• Does a career in the “helping professions” excite you?
  • Did you enjoy service learning work in high school or the community?

Five Reasons to Choose Scranton for Occupational Therapy

Five Year Program.   A career in occupational therapy requires a master's degree for entry-level positions. At Scranton, we offer “one-stop” shopping through our five-year integrated bachelor’s/master’s degree program. One application. One admissions decision.
Recognized Authority.   Scranton is fully accredited by the Accreditation Council for Occupational Therapy Education (ACOTE). Graduation from an ACOTE accredited program allows one to sit for the National Board of Certification for Occupational Therapy (NBCOT) Examination necessary for professional licensing in Occupational Therapy.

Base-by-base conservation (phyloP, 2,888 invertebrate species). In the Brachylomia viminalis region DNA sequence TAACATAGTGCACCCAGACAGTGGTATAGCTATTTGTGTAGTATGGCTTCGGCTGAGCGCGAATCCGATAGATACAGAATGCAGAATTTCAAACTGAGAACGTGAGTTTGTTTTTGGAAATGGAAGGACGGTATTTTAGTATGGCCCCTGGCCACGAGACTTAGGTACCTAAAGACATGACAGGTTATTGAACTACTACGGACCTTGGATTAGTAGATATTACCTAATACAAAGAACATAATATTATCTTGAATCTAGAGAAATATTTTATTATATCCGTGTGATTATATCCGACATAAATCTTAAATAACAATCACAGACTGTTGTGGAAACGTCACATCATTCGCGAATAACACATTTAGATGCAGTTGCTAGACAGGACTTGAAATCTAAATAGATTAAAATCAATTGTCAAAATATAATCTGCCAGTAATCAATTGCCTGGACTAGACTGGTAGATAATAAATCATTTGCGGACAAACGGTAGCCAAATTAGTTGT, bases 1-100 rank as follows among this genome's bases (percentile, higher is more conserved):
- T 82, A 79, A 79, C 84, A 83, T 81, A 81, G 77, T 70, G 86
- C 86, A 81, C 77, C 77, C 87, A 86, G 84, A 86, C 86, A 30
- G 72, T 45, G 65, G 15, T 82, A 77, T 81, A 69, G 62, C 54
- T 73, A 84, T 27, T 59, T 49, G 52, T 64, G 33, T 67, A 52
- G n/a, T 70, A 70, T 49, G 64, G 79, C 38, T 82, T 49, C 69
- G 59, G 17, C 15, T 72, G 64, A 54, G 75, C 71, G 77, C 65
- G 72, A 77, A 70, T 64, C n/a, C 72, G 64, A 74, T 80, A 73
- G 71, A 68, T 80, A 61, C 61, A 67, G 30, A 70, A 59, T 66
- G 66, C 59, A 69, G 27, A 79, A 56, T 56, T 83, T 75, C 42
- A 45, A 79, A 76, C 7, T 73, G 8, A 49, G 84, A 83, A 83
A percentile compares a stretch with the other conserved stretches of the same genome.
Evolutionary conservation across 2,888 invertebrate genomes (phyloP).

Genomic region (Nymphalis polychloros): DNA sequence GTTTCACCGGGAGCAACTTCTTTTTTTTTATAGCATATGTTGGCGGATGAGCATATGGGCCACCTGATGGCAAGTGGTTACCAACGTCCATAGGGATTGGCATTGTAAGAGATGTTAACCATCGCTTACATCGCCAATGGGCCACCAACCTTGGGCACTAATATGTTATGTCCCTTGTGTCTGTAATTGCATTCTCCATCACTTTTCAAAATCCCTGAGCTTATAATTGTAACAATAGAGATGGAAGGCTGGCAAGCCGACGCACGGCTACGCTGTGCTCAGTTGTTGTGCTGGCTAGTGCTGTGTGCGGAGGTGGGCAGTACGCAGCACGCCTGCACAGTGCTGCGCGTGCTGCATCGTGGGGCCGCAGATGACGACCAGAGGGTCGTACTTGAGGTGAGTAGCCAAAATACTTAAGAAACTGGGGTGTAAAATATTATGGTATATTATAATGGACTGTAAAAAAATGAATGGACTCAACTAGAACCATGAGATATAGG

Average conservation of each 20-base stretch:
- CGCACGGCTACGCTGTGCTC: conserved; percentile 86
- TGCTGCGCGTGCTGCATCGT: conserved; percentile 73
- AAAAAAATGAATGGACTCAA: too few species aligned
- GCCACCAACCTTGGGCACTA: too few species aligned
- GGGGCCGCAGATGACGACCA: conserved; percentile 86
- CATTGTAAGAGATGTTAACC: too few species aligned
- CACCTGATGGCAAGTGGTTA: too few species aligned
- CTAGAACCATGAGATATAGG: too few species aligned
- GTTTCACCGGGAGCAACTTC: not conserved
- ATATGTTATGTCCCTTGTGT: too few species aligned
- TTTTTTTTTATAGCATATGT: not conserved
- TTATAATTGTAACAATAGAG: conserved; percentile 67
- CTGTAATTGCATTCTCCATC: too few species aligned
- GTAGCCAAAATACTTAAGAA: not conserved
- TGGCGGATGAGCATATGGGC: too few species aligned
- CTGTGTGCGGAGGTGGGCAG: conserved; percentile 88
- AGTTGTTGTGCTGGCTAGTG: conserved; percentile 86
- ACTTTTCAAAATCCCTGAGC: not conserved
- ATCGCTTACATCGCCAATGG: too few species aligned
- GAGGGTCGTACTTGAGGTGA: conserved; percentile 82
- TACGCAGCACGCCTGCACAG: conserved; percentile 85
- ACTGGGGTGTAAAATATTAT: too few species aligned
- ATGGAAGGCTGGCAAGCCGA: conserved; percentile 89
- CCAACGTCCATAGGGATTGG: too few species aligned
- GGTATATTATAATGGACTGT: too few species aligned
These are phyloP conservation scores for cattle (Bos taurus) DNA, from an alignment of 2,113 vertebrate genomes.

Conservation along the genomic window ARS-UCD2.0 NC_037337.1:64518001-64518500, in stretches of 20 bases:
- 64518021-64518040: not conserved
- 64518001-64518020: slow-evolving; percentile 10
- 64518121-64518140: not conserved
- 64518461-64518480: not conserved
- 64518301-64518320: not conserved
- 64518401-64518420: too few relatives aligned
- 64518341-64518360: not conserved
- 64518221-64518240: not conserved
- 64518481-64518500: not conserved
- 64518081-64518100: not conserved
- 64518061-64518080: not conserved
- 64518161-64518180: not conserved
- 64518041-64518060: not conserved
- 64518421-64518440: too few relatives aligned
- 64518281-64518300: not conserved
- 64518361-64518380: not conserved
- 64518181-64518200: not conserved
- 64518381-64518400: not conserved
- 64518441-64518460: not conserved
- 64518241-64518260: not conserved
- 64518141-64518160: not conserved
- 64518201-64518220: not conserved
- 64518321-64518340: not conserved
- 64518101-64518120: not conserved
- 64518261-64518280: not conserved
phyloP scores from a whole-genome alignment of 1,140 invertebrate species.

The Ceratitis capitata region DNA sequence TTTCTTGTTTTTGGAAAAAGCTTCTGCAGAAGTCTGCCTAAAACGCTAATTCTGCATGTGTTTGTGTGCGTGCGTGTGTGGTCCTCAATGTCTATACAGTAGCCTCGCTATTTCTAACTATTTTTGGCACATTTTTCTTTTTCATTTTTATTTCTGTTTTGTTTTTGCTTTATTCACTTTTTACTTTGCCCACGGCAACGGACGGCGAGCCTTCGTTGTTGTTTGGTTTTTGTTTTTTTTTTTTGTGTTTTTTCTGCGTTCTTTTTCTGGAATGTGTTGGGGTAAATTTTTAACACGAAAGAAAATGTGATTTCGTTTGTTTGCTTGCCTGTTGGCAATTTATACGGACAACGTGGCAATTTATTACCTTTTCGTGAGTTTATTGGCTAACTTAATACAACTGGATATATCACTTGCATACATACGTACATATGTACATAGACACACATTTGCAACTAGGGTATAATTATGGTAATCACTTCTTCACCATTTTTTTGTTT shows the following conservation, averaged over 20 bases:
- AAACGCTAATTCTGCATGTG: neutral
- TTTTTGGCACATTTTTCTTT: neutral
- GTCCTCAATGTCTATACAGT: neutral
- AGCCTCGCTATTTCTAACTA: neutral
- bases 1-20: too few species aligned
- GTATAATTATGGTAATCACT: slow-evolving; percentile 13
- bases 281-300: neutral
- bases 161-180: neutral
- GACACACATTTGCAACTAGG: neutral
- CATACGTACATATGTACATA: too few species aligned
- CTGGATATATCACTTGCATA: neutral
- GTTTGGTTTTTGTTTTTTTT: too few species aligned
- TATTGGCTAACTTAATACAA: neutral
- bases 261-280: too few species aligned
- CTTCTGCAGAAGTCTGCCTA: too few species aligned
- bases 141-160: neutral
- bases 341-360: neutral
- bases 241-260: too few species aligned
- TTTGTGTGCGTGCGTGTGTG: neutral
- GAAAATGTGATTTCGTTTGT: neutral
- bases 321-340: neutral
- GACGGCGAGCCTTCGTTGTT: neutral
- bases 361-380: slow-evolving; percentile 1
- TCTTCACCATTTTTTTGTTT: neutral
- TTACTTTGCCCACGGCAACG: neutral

Hands-on learning that goes well beyond the classroom.   You'll participate in life-changing community-based learning experiences each semester by being actively engaged in group projects through the Tapestry Program. There are opportunities for international service learning during academic breaks.
Evidence-based research.   Opportunity to present with faculty members at state and national conferences such as the American Occupational Therapy Conference, and publish in national peer-reviewed journals.
Ignatian pedagogy.   Our Jesuit philosophy with an emphasis on ethics is woven throughout the curriculum. Faculty members are your mentors to support your academic and personal growth. You'll be part of a close-knit campus community.